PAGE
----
Well,  I survived my surgery. Lol  As you

My eye

can see,  I’m on the mend.  The doc says the procedure went very well and he was able to accomplish everything.

Apparently, the problem has been brewing for some time.  The lower orbital bone was very thin due to constant pressure over a long period of time.  The final conclusion is my condition is genetic and the previous latent sinus infection may have just helped bring it forward sooner. He said had the bone completely disappeared,  the fix would have been much more involved. I guess in an odd way,  the infection turned out to be a good thing. 

The procedure itself was pretty simple.  The goal was to insert a polyurethane ‘sled’ into the orbital sheath that surrounds my eye. It sits above the orbital bone but below the eye.  He didn’t have to cut my face at all; he went thru the eye lid.  Basically,  he made an incision in the orbital sheath, shoved the sled in,  and then placed it properly.  Apparently,  he had to make some last minute modifications as the eye sinkage was down and backwards or inward.  The inwards part is what is believed to have caused the double vision.  Anyway, he was very pleased with the procedure and said it went as well as it could have been expected. 

My vision was immediately better,  even from my initial recovery from anesthesia.  The range I could turn my head without incurring double vision was greater and my eyes take less time to focus. At the follow up visit the next day he said I should continue to expect small gradual improvements as the swelling goes down and it heals.  I can no longer see a difference in my eyeballs,  they look perfectly even again.  [1]On close inspection,  you could actually see that my right eye was lower and slightly sunken in compared to the left one.   My eye still looks a bit sunken but that would be from all the swelling.  Lol  He seemed a bit proud of himself when measuring them.  I guess it isn’t a perfect science and ‘results may vary’. I still have some double visions but even that is reduced and the angle to incur it is back to levels that would be very livable even if I saw no more improvement. 

He thinks my vision,  in regards to the diploma,  will return to normal once all the swelling goes down.  In the event it doesn’t,  any minor corrections can be accomplished with contacts/glasses.  They would not go back in to ‘adjust’  the sled unless there was ‘slippage’.  Again,  he seemed to indicate the sled was a perfect fit and I shouldn’t expect any problems.  Since,  I already need contacts for my slight near-sightedness in the same eye,  it would just be a matter of adjusting my prescription with a slight prism enhancement.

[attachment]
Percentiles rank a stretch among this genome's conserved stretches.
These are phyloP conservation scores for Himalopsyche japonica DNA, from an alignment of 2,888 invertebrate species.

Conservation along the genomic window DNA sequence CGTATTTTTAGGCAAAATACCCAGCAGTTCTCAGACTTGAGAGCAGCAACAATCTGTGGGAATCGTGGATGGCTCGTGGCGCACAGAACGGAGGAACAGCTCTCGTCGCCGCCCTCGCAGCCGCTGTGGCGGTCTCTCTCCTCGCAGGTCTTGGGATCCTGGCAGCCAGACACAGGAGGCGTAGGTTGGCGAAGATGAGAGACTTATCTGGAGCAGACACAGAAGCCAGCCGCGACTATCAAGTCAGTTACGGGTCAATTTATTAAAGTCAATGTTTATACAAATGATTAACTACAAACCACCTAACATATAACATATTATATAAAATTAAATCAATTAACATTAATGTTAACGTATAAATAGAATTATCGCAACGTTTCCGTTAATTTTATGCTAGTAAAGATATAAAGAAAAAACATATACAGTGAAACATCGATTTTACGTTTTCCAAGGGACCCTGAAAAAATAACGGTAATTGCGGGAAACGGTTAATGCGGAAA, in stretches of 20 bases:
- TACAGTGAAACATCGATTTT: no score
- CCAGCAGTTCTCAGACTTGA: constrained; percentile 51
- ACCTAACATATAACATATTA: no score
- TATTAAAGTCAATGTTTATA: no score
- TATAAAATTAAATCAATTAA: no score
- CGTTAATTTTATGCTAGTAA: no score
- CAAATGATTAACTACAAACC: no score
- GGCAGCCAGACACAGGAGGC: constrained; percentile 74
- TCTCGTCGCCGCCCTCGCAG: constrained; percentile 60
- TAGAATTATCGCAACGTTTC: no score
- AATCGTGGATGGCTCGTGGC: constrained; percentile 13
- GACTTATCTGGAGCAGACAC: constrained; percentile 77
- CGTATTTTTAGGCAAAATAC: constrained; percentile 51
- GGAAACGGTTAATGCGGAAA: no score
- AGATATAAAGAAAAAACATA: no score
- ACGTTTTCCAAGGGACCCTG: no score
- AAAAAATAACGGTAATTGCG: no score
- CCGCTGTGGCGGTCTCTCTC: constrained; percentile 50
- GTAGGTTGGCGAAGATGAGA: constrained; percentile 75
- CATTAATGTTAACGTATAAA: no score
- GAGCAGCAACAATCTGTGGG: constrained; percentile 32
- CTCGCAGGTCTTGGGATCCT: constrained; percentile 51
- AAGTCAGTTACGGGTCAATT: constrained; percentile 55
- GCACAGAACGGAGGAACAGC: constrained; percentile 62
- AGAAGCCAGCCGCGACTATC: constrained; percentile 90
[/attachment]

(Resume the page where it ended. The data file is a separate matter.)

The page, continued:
So far,  my daily vision is better.  I’ve noticed several improvements including  no more feelings that my eyes were routinely fighting with each other for focus.  It sounds odd but I’d begun to notice my right eye was weaker. Anytime,  my head tilt didn’t compensate for proper view,  the right eye would sort of just give up for a bit then finally refocus.  That affect is all but gone now. The double vision at sharp angles and looking up is still present but greatly reduced.  I’m hopeful each day will bring additional improvements.  Either way,  I’m eagerly awaiting being all healed up.

I don’t think I realized how much it bothered me until after I had the surgery.  We pretty much take our vision for granted in our daily comings/goings.  Before the surgery,  it had gone from being a random annoyance to a daily struggle.  It would often take minutes vs seconds for my eyes to gain cohesive focus in the mornings. Anything outside the front facing slightly downward view would become two images.  It was odd noticing how much detail was lost when trying to ascertain between two distinct images. My apprehension level went up every day as my vision decreased. People had started commenting on the angle of my head as I had developed an unconscious habit of tiling my head up to compensate. Ironically,  work life was impacted the least.  I think because I already tend to view my monitors slightly below eye level.  Anyway,  the daily coping would have only lasted so much longer. Now that the surgery is over my eye sight is amazingly better.  Seeing the abrupt difference really brought home how bad it had gotten.  I’m incredibly grateful it went ok. 

Now, I just need to wait it out.  Daily eye drops and lots of ice for the swelling. Time will tell if my vision is 95% or 90% restored.


1 On close inspection,  you could actually see that my right eye was lower and slightly sunken in compared to the left one.